pomegranate; and Aigai, meaning goat, an animal whose horn had
      mythological associations with the cornucopia or horn of plenty.

      The lion was the symbol of Miletus, the deer and bee of Ephesus, the seal
      of Foca, the eagle of Abydos, the cockerel of the Dardanelles, the sphinx
      of Chios, a winged horse of Lampsakos, the goddess Athena of Priene, and
      the eagle of Byzantium and Rome.

      With the spread of Christianity in Anatolia, new symbols appeared. The
      lily represented the Virgin Mary, a fish and a lamb Jesus Christ, and a
      triangle the Holy Trinity. These symbols appear frequently in the early
      rock churches of Cappadocia. During the Crusades, the Latins and other
      westerners were influenced by the more highly developed Byzantine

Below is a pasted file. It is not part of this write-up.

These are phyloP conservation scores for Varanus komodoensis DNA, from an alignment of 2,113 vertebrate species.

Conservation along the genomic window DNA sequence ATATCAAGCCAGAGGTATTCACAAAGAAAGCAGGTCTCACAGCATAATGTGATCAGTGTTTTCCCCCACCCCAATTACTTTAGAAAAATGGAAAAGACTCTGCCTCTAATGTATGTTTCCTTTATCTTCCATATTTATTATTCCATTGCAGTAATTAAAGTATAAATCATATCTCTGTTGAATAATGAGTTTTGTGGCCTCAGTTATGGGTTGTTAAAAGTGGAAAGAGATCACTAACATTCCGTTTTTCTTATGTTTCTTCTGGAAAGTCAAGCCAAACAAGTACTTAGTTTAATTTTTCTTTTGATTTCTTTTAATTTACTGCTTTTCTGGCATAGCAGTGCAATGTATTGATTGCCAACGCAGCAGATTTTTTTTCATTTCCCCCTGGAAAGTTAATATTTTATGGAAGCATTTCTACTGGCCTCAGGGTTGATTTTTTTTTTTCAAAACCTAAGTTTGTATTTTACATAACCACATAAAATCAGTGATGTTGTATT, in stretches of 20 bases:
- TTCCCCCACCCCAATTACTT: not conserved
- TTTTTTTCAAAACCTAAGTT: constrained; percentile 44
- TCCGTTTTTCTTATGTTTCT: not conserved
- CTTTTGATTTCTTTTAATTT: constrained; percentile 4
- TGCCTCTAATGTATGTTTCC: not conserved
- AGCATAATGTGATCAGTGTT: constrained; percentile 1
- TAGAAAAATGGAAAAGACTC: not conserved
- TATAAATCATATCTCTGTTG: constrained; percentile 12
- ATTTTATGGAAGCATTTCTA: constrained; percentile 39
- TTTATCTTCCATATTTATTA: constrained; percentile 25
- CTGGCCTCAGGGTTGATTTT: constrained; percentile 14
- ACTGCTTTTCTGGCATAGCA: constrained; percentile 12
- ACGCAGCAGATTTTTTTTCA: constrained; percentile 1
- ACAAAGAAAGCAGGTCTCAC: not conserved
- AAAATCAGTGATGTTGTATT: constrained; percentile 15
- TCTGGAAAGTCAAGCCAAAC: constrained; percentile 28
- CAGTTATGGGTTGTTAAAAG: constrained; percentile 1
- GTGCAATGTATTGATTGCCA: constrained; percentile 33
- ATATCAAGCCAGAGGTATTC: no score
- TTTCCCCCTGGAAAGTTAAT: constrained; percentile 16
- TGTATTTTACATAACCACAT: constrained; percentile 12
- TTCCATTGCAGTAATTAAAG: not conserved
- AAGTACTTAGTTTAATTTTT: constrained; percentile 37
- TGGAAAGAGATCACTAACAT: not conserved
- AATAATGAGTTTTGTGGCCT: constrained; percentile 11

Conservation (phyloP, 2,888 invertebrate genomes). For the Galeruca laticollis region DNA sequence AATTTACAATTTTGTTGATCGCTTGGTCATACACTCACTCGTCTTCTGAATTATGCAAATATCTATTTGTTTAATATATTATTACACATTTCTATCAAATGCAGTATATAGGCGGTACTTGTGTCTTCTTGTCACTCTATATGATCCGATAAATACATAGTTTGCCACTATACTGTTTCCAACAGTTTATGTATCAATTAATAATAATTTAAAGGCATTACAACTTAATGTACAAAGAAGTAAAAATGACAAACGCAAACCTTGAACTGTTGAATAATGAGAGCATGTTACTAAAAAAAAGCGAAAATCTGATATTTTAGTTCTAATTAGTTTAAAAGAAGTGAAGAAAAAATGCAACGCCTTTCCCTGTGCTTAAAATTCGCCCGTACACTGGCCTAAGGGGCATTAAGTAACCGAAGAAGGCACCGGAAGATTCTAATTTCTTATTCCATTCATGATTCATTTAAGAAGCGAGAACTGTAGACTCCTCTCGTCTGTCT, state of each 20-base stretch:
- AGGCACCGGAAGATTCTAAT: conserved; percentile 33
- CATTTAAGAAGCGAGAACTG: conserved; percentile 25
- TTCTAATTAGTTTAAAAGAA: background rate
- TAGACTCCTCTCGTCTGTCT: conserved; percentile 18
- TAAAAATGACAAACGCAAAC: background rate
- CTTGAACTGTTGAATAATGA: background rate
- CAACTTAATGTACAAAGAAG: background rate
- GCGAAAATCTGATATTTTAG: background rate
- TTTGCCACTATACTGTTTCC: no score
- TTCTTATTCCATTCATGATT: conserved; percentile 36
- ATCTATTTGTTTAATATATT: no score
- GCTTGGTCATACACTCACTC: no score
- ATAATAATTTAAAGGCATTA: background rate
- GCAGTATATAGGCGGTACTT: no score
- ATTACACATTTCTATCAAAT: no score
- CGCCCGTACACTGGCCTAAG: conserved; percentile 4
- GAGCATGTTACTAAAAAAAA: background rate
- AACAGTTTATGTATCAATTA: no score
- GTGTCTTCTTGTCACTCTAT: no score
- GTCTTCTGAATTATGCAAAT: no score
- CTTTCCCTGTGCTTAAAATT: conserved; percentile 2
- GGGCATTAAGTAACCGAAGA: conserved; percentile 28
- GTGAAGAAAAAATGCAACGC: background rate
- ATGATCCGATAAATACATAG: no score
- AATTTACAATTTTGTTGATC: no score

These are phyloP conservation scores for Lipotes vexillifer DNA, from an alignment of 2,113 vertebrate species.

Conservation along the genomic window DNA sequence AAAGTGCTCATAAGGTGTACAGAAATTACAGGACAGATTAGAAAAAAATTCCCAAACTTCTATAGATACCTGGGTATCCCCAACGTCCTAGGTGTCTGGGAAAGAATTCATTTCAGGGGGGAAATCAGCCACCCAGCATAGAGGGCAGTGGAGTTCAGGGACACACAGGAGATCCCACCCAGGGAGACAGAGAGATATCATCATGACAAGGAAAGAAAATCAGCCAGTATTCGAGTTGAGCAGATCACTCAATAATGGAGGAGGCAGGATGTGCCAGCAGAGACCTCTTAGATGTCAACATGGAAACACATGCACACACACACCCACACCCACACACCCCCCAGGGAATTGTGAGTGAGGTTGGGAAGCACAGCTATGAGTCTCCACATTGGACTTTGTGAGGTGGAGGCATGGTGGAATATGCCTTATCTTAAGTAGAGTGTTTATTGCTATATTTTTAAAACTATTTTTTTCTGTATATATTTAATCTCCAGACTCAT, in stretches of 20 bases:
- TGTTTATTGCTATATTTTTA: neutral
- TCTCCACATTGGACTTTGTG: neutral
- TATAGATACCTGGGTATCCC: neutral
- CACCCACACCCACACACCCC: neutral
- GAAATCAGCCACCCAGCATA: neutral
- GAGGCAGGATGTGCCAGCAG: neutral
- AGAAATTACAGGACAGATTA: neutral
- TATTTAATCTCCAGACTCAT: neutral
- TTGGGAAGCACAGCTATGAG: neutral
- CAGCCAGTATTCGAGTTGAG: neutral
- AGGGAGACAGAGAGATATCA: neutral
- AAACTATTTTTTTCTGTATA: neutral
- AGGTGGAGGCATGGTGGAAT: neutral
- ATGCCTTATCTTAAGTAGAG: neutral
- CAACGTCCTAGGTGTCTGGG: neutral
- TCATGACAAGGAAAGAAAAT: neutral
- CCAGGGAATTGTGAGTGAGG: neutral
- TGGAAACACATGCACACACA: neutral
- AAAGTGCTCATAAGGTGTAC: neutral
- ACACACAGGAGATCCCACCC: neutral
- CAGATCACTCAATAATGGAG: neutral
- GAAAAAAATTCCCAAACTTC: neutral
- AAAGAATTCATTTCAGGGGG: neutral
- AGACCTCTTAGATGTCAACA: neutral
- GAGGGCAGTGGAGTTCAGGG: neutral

symbolism, and the use of the cross was adopted by the West. In 1096, the
      Byzantine empress Anna Comnenos noted that the shields of the Crusaders
      bore no symbols at all. The symbols on the shields of the Seljuk armies
      who fought against the Crusaders in Anatolia were the crescent, symbol of
      Islam, the sword, the name of Allah in kufi script, the eagle and lion,
      symbols of sovereignty, and vertical bands. Most of these symbols came to
      be widely used in Europe on shields and standards following the Crusades.
      Latin armorial devices seen at Enez, Amasra, Bodrum Castle and in Izmir
      Archaeological Museum, and French armorial devices on Saint Pierre Han on
      Eski Bankalar Caddesi in Istanbul can all be traced back to the middle
      ages. The colourful patterns of Turkish carpets and kilims are also rich
      in symbols which have their roots in the ancient cultures of Anatolia, and
      are kept alive today by weavers. Interpretation of these motifs reveals
      the fascinating stories of symbols deriving from past ages.

      * Kemal Ozdemir is a researcher and author.